APIC continues mission of helping autism community during pandemic

Hear one of the biggest challenges facing the autism community with the loss of in-person access
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BUFFALO, N.Y. (WBEN) – The challenges of educating those with autism during the coronavirus pandemic continues, even as many elementary school students will return to the classroom in a traditional five-day schedule.

Organizations like Access to Psychiatry Through Intermediate Care, or APIC, are dedicated to helping individuals with autism and their families.

“We primarily go out to the community and work with folks in their homes and schools,” Janell Van Cleve, Clinical Director at APIC, said. “Often times, individuals in difficult cases end up at emergency rooms so we will intervene there as well. We essentially provide psychiatric case management for these cases and decide what the barriers are for them to receive the proper treatment and appropriate level of care. We work with their treatment team to make sure they get there and we can get them to thrive and not just be surviving.”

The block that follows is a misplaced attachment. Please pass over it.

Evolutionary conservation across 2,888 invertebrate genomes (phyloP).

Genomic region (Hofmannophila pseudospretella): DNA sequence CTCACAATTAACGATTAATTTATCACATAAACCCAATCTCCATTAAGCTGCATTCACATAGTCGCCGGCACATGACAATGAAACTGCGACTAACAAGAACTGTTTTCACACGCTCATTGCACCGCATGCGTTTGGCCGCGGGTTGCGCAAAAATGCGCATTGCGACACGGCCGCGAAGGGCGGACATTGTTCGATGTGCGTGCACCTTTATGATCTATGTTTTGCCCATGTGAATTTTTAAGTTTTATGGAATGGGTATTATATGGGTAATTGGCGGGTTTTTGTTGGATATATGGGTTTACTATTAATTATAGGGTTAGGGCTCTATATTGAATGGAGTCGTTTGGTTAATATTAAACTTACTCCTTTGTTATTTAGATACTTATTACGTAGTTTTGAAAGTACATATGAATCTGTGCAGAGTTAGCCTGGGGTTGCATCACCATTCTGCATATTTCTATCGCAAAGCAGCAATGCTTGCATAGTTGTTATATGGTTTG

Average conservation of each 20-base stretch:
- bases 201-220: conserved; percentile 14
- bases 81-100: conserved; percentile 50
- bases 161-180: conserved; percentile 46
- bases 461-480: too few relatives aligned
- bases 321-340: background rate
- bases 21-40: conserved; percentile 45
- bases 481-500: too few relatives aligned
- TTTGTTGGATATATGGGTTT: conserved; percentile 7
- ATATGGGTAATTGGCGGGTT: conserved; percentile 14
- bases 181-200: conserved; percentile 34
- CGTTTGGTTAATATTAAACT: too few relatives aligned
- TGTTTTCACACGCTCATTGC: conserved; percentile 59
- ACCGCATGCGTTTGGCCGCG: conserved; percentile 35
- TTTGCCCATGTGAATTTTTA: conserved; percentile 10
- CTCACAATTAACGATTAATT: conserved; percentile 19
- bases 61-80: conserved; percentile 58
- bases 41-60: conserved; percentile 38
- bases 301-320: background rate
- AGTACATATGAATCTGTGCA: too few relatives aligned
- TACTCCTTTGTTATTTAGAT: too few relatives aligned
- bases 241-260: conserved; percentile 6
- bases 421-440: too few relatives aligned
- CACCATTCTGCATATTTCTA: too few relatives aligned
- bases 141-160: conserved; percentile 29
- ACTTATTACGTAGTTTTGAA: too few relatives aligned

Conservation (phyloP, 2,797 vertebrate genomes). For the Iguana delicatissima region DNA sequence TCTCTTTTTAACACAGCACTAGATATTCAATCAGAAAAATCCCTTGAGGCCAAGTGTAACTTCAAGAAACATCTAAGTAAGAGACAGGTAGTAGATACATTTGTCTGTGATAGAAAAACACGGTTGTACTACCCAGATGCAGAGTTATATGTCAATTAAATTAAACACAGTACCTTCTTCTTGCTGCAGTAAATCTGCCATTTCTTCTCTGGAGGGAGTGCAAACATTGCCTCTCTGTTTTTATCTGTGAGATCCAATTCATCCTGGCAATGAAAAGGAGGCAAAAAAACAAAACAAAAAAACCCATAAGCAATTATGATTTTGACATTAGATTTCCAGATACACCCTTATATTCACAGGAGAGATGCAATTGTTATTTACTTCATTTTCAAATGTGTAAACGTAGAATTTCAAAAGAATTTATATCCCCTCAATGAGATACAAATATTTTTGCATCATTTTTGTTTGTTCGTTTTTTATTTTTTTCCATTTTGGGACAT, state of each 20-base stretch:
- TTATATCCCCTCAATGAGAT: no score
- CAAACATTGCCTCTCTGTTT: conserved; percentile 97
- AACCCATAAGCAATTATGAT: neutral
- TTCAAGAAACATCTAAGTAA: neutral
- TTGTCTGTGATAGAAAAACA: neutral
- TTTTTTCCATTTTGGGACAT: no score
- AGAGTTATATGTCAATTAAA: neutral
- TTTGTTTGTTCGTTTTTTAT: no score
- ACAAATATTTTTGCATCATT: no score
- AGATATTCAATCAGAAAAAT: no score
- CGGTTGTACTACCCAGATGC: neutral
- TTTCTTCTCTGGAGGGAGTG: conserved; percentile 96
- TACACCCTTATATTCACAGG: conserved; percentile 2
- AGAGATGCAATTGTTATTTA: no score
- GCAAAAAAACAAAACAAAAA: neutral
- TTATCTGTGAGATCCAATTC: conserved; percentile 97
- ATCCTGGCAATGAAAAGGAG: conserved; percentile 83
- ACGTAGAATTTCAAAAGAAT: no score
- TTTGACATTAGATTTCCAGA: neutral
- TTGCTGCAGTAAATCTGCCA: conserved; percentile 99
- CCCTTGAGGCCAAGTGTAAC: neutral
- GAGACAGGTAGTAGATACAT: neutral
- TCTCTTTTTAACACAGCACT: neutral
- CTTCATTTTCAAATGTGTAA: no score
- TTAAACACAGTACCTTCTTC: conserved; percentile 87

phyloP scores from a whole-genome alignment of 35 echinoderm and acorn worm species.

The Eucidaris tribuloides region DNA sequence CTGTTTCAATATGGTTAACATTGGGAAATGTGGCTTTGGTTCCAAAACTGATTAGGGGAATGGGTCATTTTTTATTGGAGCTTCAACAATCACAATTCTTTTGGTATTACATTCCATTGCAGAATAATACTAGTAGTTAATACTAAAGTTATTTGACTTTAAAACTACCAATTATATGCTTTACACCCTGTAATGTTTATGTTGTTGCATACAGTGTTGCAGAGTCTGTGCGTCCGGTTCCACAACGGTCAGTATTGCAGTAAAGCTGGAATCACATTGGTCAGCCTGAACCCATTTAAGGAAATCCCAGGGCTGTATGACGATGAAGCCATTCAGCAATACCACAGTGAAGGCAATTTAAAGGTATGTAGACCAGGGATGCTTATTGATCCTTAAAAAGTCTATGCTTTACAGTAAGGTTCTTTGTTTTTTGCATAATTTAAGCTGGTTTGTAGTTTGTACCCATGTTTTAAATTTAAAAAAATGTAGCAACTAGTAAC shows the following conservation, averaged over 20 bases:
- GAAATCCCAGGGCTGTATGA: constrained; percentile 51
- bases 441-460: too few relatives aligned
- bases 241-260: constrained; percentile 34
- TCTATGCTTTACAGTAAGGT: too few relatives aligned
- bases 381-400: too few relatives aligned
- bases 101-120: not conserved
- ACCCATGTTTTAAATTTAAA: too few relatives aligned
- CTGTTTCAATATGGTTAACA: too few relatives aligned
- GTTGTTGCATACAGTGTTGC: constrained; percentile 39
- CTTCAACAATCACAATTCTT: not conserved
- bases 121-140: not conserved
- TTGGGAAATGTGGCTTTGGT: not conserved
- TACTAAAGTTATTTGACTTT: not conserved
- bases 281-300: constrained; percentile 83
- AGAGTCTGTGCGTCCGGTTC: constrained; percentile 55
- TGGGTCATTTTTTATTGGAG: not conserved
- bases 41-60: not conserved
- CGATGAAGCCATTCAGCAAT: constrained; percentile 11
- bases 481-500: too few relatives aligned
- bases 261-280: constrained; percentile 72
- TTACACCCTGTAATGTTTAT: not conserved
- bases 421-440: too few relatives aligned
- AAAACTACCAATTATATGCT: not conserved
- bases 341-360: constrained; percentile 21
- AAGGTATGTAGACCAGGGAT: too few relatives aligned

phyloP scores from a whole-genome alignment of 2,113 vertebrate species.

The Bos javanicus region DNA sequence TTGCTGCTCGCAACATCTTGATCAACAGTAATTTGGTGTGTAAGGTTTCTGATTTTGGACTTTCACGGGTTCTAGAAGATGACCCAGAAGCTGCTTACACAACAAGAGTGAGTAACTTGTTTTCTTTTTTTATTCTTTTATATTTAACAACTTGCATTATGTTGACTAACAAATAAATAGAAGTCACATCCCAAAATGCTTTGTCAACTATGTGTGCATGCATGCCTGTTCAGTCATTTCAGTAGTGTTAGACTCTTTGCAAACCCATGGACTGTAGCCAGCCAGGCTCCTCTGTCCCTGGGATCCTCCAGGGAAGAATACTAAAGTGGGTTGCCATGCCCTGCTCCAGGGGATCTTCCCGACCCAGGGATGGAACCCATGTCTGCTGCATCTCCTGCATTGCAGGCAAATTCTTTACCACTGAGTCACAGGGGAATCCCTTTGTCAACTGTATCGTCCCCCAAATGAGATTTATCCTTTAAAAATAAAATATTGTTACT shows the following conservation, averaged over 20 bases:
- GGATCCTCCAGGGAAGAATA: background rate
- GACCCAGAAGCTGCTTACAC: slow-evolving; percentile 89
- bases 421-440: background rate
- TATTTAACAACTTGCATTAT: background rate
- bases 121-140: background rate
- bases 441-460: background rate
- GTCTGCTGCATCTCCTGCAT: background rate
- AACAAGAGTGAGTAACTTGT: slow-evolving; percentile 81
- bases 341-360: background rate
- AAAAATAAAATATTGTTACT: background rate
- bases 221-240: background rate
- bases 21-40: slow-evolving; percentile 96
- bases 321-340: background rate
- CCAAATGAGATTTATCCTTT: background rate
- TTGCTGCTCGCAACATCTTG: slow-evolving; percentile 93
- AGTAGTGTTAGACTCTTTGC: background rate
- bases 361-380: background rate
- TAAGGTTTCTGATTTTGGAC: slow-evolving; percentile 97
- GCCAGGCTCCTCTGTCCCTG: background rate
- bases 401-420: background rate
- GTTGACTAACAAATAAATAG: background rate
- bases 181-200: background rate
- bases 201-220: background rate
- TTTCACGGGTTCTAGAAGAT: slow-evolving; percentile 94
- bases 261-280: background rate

Autism is a neurodevelopmental disorder that affects around 2% of the population. People on the autism spectrum range from having difficulties with interpersonal communication to severe cognitive limitations, including a lack of verbalization. In other cases, people with autism are rigid and have repetitive behaviors.

APIC sees an average of 300 people each year.

April is Autism Awareness Month and the hope continues with organizations like APIC that autism will be recognized and treated early.

“If you think about children that you may have or children you’ve grown up around and what language development really is from one-and-a-half years of age to four, it’s huge,” Michael Cummings, Vice Chair of Psychiatry at UB and APIC Medical Director, said. “We go from a couple of words to thousands and thousands of words almost overnight. All that happens in a predictable way for most people. People with autism really struggle with language development, so early and aggressive treatment for language development changes their entire life.”

Cummings said the lack of access to in-person education may have impacted their ability to acquire things like language.

“That early intervention matters so much for the entire life of an individual on the spectrum,” he said.